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How Do Dogs Get Mange?

How Do Dogs Get Mange?

Mange is a common skin disease in dogs. It’s especially common in stray dogs or dogs that are neglected and abused. Their coat lacks hair in some places, while in others it’s thickened, hard or has some crusty patches. Their skin often seems as if it has turned to stone. But how do dogs get mange? And how can we protect or precious pets from catching this uncomfortable and not pleasantly looking disease?

To learn more about mange in dogs, keep reading this article.

What is mange?

Mange is a skin disease that is caused my mites. The name comes from the French word “mangeue”, which translates to “to eat or to itch”. Mange is caused by different types of mites. It can affect humans and animals.

When we’re talking about mange in dogs, there are to types. However, they are caused by different types of mites.

The two types are:

  1. Sarcoptic Mange (Scabies)
  2. Demodectic Mange (Red mange or Demodex)

Sarcoptic Mange

Sarcoptic mange is also referred to as scabies. The disease is caused by a circular-shaped, eight-legged mite called the Sarcoptes scabiei. This form of mange is highly contagious. It’s easily transmitted from dog to dog and it can pass even to humans. However, Sarcoptes scabiei prefers dogs as it’s host.

Female mites can burrow deep into the skin and lay their eggs. The eggs then develop during the next three weeks, and feed of their host’s skin.

Symptoms of Sarcoptic Mange

Symptoms develop during the next 10 days to 8 weeks after infection. The first sign of a infection are margins on the ears, chest, belly and elbows. Untreated, this disease spreads very quickly. The most common symptoms of sacroptic mange include:

  1. Itchiness
  2. Rashes and redness
  3. A thick yellow crust on the skin
  4. Hair loss
  5. Yeast and bacteria infection on the skin
  6. Enlarged lymph nodes

How to diagnose Sarcoptic Mange?

To diagnose sarcoptic mange, a veterinarian has to take a skin sample and look under a microscope for the presence of eggs and mites. However, in some cases the skin samples may appear to be clean from mites. Even if the symptoms strongly suggest that there is an infestation. That’s why it’s important to take more than just one sample.

Demodectic Mange

Demodectic mange, or demodex, is caused by a cigar-shaped mite called Demodex canis. Contrary to Sarcoptic Mange, the mite causing this disease is a normal part of the skin flora. It’s always present on the skin and in most cases completely harmless.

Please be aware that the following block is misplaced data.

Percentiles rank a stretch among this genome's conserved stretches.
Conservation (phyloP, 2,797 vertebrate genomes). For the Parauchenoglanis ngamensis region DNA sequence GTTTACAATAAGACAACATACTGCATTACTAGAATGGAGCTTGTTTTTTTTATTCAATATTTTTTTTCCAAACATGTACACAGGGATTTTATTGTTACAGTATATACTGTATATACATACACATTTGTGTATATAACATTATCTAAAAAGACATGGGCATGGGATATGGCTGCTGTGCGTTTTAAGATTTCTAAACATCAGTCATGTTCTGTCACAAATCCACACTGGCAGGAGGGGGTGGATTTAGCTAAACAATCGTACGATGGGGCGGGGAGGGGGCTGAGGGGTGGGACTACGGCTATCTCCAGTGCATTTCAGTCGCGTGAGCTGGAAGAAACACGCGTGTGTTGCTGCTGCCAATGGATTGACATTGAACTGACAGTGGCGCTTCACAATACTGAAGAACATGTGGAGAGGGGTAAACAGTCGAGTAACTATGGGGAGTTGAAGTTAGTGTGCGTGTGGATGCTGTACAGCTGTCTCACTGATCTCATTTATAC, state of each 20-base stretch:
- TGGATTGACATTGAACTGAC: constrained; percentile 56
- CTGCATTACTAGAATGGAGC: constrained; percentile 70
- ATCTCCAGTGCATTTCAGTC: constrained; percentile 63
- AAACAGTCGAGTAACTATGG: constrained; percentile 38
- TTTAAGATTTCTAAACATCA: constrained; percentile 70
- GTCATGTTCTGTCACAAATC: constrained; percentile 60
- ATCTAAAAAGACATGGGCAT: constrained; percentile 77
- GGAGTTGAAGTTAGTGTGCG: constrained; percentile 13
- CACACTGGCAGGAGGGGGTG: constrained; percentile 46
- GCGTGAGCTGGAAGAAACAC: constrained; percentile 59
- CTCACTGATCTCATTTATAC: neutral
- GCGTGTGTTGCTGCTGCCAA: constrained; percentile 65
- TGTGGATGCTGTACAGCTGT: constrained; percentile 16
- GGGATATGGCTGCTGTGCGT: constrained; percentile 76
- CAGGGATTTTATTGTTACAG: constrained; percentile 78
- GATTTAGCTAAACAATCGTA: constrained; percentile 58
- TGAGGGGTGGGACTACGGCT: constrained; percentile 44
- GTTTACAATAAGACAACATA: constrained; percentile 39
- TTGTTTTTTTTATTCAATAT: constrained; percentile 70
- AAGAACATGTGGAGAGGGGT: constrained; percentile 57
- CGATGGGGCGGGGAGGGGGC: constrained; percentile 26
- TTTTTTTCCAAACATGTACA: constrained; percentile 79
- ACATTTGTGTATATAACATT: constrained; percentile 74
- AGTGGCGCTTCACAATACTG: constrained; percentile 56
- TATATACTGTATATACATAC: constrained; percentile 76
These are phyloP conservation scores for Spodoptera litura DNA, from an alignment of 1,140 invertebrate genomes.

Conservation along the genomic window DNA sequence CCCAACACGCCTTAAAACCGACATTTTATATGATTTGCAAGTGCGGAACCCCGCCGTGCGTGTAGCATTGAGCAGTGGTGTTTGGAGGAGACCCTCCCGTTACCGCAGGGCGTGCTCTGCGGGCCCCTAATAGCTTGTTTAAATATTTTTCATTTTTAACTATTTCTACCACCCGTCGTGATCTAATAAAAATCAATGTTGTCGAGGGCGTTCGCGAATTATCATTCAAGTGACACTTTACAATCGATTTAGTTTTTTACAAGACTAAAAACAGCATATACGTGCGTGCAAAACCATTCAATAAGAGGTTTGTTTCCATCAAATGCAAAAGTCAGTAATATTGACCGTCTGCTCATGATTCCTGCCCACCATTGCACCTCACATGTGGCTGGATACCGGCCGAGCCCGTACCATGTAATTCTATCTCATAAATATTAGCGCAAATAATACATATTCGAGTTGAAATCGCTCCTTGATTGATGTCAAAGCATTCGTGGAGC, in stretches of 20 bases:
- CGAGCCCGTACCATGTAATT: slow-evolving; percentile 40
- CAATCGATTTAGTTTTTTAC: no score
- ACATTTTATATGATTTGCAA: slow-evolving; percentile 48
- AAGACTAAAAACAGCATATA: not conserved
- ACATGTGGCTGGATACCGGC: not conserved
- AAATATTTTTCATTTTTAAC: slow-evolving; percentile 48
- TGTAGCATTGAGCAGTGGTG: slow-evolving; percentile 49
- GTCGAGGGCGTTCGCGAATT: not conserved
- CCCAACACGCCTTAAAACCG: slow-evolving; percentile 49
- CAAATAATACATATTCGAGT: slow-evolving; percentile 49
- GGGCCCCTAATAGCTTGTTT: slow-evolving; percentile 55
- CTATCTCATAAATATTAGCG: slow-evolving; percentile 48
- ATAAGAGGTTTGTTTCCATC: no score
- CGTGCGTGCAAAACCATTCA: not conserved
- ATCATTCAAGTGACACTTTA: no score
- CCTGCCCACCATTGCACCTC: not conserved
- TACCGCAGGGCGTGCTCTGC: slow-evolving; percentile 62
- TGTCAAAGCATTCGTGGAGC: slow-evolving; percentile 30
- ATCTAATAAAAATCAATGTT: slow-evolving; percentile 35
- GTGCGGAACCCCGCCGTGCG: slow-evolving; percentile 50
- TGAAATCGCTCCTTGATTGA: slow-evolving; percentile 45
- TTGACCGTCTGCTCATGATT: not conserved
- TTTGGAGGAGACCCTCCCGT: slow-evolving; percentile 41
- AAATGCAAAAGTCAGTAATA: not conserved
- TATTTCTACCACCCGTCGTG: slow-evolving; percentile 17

It’s passed to dogs from their mother just a few days after birth. However, unlike Sarcoptic mange it’s not contagious to humans.

The mites reside deep in the hair follicles, and in most cases – cause absolutely no harm. Our normal immune system keeps them in check from causing trouble. However, if a dog’s immune system is weakened — mange grow out of control.

Dogs that are at risk from developing demodex are:

  1. Dogs with inherently weaker immune systems

This condition causes for dogs to be particularly prone to develop a more serious form of demodex. It’s also known as juvenile onset, as it affects dogs while they are still puppies. However, young and healthy dogs may still develop some patches of demodex. However, they can be easily treated topically.

  1. Old, sick, neglected or abandoned dogs

This types of dog can develop a weaker immune system due to bad nutrition or aging. Sick dogs, especially the ones with cancer or diabetes can also have a weaker immune system which then leads to mange development.

Symptoms of Demodectic Mange

Demodex can be localized and generalized.

If localized, it shows up as bald and red patches on the skin.

In generalized cases the entire body may be covered with redness, infections, scaling, swelling or crusts. The dog often loses most of its hair.

How to diagnose Demodectic Mange

Similarly to Sarcoptic Mange, a veterinarian will take a skin sample of your dog and analyze it under a microscope. Just like with Scabies, it’s advised to take more than one skin sample with Demodex as well.

How can you treat Mange in dogs?

Scabies and Demodex bot require professional treatment for skin healing and control of the mites. You can’t treat your dog yourself, expert guidance is needed.

Treatments include:

  1. Hair clipping
  2. Baths with medicated shampoos
  3. Topical treatment
  4. Oral treatments